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Synchronized Rhythms: A Traveler's Reflection

Mon, Oct 17th, 2011

Blog By: Christine Granja, of Southbury

Well, it has been a week since I've been in Haiti and I miss it and the people very much already!
Although I will be processing this for a long time; all that I've seen and experienced, I wanted to take some time to reflect on our time there.
Sa je pa we, ke pa tounen. What the eye does not see, the heart does not feel.
This saying is so true. I thought I knew what to expect from taking this immersion trip to Haiti, I thought I knew what I'd see, feel, smell. This, a distinct, faded memory of my short stay in Port au Prince harbor twenty one years ago while serving in the U.S. Coast Guard-was not sufficient!
I have learned that though our 5 senses have alot to do with how we experience things, there is a 6th sense that needs to be roused in us all, in order to fully appreciate any new experience. This is the sense of spirit, of heart, of love. I read a passage in the foreward of a book that sits on the shelf in the Mission House in Petionville. I don't believe in coincidences, as I felt compelled to open the cover after reading the title of the novel.
To paraphrase the passage, it speaks of how heart cells beat at their own rate when separated....This represents to me how I was growing up in the U.S. with all the privileges and opportunity that's available, while only a short plane ride away to our south, a small country exists with such an opposite state of being...poverty, despair, unrest. My heart was closed to the larger issues that lay on the horizon. The passage goes on to say that when pushed together, heart cells will synchronize their pulses and that they even start to synchronize slightly before they touch.
This relates to our recent twinning with Our Lady of Seven Sorrows, and my organizing the 5K road race in April 2011 "Hoof it for Haiti". I felt called to do something shortly after a visit to our parish by Father Tristant, and my response was to do what felt right & natural--hold a fundraising road race in my community to bring awareness to others about Haiti and the community of our brothers and sisters in Christ in Grand Boulage. Before I touched the ground in Haiti, this "synchronizing" was taking place!!!! The passage continues by saying that it is not known how this communicating between heart cells takes place, but it may explain how social animals bond, how pets seem to sense when their master is coming home, or even how people fall in love, one heart calling to another.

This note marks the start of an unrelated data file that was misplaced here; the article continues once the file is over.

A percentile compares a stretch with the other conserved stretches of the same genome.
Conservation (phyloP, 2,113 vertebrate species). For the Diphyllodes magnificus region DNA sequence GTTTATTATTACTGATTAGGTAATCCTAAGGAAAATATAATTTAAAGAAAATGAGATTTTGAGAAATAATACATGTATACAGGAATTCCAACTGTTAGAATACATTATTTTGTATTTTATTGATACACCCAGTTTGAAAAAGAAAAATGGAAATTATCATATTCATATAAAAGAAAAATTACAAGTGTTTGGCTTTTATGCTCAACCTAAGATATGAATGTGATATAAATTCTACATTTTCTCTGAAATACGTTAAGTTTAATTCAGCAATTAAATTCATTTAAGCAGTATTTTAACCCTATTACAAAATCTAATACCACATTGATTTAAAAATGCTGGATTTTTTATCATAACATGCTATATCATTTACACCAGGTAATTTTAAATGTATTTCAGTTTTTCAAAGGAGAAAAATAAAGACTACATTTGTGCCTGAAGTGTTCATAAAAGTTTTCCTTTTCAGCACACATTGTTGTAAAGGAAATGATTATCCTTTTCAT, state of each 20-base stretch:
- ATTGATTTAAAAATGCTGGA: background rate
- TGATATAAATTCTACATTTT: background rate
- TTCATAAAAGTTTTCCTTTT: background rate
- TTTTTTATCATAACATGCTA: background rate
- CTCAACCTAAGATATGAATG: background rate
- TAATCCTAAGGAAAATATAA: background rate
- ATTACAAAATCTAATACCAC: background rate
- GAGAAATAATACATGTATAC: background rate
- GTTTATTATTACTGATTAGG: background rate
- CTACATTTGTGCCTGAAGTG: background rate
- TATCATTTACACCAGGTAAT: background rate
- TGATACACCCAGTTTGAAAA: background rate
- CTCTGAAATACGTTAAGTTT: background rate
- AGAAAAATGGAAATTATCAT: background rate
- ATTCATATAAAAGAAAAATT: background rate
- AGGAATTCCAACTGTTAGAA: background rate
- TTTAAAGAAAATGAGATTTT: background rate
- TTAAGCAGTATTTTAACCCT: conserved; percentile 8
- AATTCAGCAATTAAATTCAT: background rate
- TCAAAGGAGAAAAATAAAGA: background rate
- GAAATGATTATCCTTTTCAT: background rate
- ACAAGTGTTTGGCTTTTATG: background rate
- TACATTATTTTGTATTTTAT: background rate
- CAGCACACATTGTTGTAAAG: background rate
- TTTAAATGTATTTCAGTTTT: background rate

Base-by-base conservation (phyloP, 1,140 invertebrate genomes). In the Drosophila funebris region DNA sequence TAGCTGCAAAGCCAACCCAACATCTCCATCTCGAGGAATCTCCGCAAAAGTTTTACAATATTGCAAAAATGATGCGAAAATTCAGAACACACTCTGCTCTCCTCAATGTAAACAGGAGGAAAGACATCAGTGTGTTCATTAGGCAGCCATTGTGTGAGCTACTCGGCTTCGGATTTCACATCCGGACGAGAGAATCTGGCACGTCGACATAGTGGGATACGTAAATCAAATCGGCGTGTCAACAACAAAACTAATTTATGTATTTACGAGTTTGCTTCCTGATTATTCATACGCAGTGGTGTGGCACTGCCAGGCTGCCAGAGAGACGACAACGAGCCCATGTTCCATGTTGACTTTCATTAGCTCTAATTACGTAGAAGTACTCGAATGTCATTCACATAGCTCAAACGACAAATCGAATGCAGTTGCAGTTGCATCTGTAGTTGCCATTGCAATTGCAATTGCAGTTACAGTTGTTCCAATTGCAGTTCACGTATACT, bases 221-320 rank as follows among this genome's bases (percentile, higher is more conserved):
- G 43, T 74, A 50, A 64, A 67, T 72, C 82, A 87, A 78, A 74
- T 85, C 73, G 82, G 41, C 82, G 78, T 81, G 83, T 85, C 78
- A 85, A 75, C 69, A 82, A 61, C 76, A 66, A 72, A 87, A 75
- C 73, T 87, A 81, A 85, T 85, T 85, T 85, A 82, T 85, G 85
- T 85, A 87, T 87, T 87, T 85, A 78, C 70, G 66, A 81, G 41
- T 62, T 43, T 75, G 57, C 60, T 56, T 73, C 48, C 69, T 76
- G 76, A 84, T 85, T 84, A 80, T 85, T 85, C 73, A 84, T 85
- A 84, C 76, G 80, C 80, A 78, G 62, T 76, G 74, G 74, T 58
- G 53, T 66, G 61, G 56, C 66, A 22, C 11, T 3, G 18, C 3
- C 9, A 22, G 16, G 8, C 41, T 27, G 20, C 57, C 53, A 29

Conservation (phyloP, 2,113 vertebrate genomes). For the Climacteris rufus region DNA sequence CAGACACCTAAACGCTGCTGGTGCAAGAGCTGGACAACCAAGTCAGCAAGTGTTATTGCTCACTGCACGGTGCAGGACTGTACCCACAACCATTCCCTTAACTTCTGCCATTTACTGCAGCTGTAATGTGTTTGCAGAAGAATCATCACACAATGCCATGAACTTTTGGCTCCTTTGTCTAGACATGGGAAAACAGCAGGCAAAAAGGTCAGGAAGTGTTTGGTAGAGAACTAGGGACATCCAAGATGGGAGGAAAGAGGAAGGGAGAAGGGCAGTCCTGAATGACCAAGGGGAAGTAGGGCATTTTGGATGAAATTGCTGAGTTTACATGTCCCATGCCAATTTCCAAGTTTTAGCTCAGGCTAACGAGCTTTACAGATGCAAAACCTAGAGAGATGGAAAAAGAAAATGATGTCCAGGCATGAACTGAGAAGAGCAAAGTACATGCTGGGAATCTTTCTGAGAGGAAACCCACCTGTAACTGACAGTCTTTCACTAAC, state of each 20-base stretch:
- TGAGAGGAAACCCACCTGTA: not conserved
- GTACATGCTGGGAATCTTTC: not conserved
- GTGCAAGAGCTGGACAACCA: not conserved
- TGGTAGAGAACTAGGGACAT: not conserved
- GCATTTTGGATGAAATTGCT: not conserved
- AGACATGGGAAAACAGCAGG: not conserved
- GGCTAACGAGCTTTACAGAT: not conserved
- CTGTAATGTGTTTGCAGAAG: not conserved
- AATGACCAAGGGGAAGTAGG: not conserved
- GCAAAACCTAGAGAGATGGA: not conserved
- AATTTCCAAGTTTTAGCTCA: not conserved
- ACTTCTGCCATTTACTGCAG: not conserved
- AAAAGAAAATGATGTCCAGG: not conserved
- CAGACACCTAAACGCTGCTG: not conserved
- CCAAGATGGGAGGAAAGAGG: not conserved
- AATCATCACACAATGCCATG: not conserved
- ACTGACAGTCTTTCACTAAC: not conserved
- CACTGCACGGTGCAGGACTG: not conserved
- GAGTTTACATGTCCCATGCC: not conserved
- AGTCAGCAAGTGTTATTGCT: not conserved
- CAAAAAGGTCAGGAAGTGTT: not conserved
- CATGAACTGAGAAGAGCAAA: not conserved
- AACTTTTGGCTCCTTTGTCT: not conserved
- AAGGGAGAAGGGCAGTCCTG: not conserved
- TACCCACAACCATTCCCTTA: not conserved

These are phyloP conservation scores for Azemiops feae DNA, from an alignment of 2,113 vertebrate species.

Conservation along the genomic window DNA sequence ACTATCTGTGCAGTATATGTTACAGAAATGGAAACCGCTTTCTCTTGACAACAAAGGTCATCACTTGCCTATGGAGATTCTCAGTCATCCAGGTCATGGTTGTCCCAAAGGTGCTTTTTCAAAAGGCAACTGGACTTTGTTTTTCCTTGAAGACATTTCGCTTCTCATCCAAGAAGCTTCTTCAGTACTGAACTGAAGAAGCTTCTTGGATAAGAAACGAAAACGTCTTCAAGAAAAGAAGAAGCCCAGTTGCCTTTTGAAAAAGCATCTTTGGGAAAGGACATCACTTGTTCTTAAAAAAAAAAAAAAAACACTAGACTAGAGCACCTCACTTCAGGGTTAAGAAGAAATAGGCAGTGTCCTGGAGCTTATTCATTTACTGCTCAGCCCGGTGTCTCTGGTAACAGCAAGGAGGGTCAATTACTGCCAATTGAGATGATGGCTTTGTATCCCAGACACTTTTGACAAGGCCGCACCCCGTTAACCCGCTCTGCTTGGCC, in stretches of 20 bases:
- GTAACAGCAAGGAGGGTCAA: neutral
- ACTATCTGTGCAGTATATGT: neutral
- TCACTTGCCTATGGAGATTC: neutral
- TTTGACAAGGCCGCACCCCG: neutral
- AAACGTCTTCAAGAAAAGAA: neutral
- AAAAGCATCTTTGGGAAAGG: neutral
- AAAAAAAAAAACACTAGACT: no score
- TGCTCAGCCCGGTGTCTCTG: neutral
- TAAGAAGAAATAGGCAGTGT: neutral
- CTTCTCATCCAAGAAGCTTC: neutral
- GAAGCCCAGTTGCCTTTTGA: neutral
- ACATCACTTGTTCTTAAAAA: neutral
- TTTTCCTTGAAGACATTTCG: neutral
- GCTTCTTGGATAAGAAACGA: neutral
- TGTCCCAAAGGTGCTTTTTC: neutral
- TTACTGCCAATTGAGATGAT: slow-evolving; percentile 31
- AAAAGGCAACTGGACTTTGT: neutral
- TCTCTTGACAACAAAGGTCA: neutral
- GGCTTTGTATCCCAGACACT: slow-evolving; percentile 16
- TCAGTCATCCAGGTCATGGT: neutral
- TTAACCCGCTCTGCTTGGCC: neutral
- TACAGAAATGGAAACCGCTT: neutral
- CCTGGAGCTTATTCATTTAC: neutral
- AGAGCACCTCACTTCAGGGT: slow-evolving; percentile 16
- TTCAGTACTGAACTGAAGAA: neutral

I would even add that it is how I came to fall in love with a country, Ayiti, and her people. I felt it in the hospitality of the staff at the mission house, I felt it in the guest speakers who spoke with passsion about what their work in Haiti encompasses (and what it doesn't), I felt it in the prayerful reflections we held each day, and most of all, I felt it in the great outpouring of love and friendship found almost everywhere we stepped....Grand Boulage and her great feast day, our meeting with the people in the village, the visits we made to various programs in and around Port au Prince, such as Mother Teresa's and Madame Samson's. I really sensed God's presence in these places, and in these people. My heart began beating to Haiti's rhythm.
As I boarded the plane to go home and see my family in Connecticut, I worried that my rhythm would change back to the rhythm of everyday, ho-hum routine life in my hometown....and thus be out of sync (out of touch) with all that I saw and experienced in Haiti. I missed Haiti already! Yet at the same time, I was sync'g my heartbeat back to my family, who I missed incredibly, and I felt blessed to have so much to return to. I felt guilt-ridden after all that I saw. I know that I am still very called to be Christ's hands and feet - both in CT and in Haiti! I will return, hopefully soon. And I have not lost that rhythm, as my dreams still focus on life in Haiti, my awareness and conscience has been raised higher by communicating to others what I experienced. Even though it is hard to put into words, it must be spoken....It must be communicated.
Thank you for the opportunity of a lifetime, to be able to stay in the Norwich Mission House, to be a part of your days and Jean Baptiste and his family, a wonderful family!!!! To all the staff members at Outreach and at the mission house, you made the experience a rich and fullfilling one!
I hope to speak a little more Creole when I am there next, and I have taught my family the grace before meals we sung during our stay!

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